A tree-top casita at Amanpulo
A tree-top casita at Amanpulo | Image: Frank Montanaro

The idle can spend their days round the pool, snorkelling off the beach or having a massage, while the energetic can hack their way through the jungle to the top of the island and marvel at the views, or kayak over to one of the nearby islands to visit a little Filipino fishing village or the nearby town of San Miguel. But with either the Maya Maya or the Karen Joy (and, of course, their expert crews) there is a host of islands to be visited, the wrecks of second world war ships and planes to be explored (the Japanese moved a fleet to the Coron Bay area during the war, which the Americans later sank), treks to lakes and lagoons to be had and, most exciting of all, you can embark on a six- or seven-day excursion to the Unesco-protected Tubbataha Reef Marine Park, which is a world-famous diving site, with chances to see sharks, manta rays, turtles and other marine life. There is no better place than Ariara to have a great family party or to celebrate an anniversary with a group of friends.

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But not everybody is up for hiring an entire island; for those just wanting to check into paradise on their own, there is Amanpulo. Built on an island in the Sulu Sea, by chance a mere 49km from Ariara – is one of the earliest and best of the Aman resorts and many an Aman junkie’s favourite. Though it can take as many as 220 visitors at a time, you’d never know it, so cleverly placed are all the villas and so spread-out are the gardens, the restaurants and the spa. Since it is now over 20 years old, the powers that be have just given it a serious upgrade. The two tree-top casitas have their own private swimming pools; bathrooms and bedrooms everywhere have been redone; and the technology is state-of-the-art. But what remains unchanged is its heavenly position, its beautiful seas and the famous Aman service. The experience starts at the airport in Manila, from where Aman’s own small aeroplane flies guests onto its airstrip. From the moment you arrive at the airport to the time it comes to leave, Aman staff cosset you all the way. Outside each beach casita (in my view, much the best place to stay) are decks to sit on, umbrellas and sun-loungers on the sand; at night quite often the shore is alight with the barbecues where staff will cook individual private dinners. By day you snorkel, picnic on sandbars, take a boat to the nearby Manamoc island, whizz around driving your own little buggy like Mr Toad, and generally bliss out.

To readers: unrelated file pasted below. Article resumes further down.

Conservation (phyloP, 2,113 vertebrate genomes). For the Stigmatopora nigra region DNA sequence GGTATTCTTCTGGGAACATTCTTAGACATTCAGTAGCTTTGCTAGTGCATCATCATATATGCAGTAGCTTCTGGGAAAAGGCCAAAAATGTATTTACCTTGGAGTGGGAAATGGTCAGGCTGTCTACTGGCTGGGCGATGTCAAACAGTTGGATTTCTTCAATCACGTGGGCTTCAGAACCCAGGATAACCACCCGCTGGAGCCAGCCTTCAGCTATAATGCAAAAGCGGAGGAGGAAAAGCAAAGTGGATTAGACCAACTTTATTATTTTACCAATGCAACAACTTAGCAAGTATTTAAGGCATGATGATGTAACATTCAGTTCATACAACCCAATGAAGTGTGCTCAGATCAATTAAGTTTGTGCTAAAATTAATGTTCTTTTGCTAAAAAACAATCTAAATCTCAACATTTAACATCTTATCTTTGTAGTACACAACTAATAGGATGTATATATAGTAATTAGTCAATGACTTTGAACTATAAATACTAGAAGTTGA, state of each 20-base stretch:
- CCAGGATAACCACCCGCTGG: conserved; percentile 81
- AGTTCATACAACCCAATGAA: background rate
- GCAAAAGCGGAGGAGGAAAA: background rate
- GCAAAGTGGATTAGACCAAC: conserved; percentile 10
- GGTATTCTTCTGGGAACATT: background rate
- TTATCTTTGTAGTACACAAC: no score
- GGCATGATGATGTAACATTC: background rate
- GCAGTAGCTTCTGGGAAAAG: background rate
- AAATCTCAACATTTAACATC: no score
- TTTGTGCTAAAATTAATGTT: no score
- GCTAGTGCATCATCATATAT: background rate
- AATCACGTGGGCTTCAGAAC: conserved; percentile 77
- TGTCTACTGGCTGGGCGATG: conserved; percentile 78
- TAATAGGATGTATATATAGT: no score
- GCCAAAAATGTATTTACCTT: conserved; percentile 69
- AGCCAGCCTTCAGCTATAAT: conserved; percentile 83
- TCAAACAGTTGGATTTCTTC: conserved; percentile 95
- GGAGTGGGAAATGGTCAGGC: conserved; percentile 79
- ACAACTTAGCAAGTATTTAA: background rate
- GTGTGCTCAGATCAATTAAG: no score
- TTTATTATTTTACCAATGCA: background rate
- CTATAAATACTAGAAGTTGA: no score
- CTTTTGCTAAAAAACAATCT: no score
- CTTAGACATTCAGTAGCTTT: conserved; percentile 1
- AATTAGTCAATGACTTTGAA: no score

Much less sophisticated, and still recovering from damage wreaked by Typhoon Yolanda, is Huma Island. Inspired by resorts in the Maldives, it has 64 over-the-water villas, though some at the time of my visit were still being rebuilt, and 15 that give right onto its very beautiful beach (which I much preferred); but its great claim to fame is the adventures it offers (and it has a terrific wine cellar). Right in the bay in front of the villas lie the remains of a second world war plane wreck, round which I spent a happy time snorkelling. But within an hour’s distance by boat there are some nine other plane and shipwrecks, of which the most spectacular is the Okikawa Maru, the remains of a Japanese tanker. More adventures are being developed all the time, and expeditions and picnics to nearby islands – such as the limestone caves of Black Island – are already on offer, while rock-climbing, abseiling and caving are soon to be launched. And all around Huma, within easy reach by kayak or the island’s own catamaran, are pristine reefs that offer excellent snorkelling.

While islands and unspoilt seas and coral reefs are what the Philippines is mostly famous for, The Farm at San Benito is a bit of an insider’s secret. It’s a wellbeing sanctuary with highly trained medical supervision a mere hour and a half from Manila, so if you take the Philippine Airlines flight from London you land at Manila in the mid-afternoon the next day, and by 6pm you could be having a massage in the spa, ready to start the next morning on whatever programme you feel you need. I did a four-day detox (though they recommend a minimum of seven days) that involved drinking nothing but revitalising juices, crammed full of vitamins and nutrients, at regular intervals. I did yoga each day, walked in the ravishing grounds filled with bamboo and coconut trees, and tripped off to the spa for massages, scrubs and wraps. I felt a million dollars (and was 4.8lb lighter) by the time I left. There is no nightlife, no entertainment of the more extrovert variety. Instead, it offers a chance to stop awhile and reboot, to stand and stare. Its USPs are its charming therapists and its air of great serenity and tranquillity. Entirely vegan, its fresh salads and juices are all made from fruits and vegetables organically grown on site.

It is owned by Narra Wellness Resorts and one of its biggest investors is a delightful Indian who came to stay and loved the place and the experience so much he wanted to be part of it. The resort is on a beautiful site and its relatively new luxury rooms overlook a rich jungly river gorge. The Farm won’t be for everybody but for some (those with diabetes, heart or serious weight problems, skin or digestive difficulties) it could be life-changing. There are tales of people who arrive scarcely able to walk, but after weeks of tender care and a supervised detox leave walking upright. Combine a stay at The Farm with some island visiting through some of the world’s most glorious seas, and it’s the sort of holiday that leaves you refreshed, rejuvenated and longing to go back for more.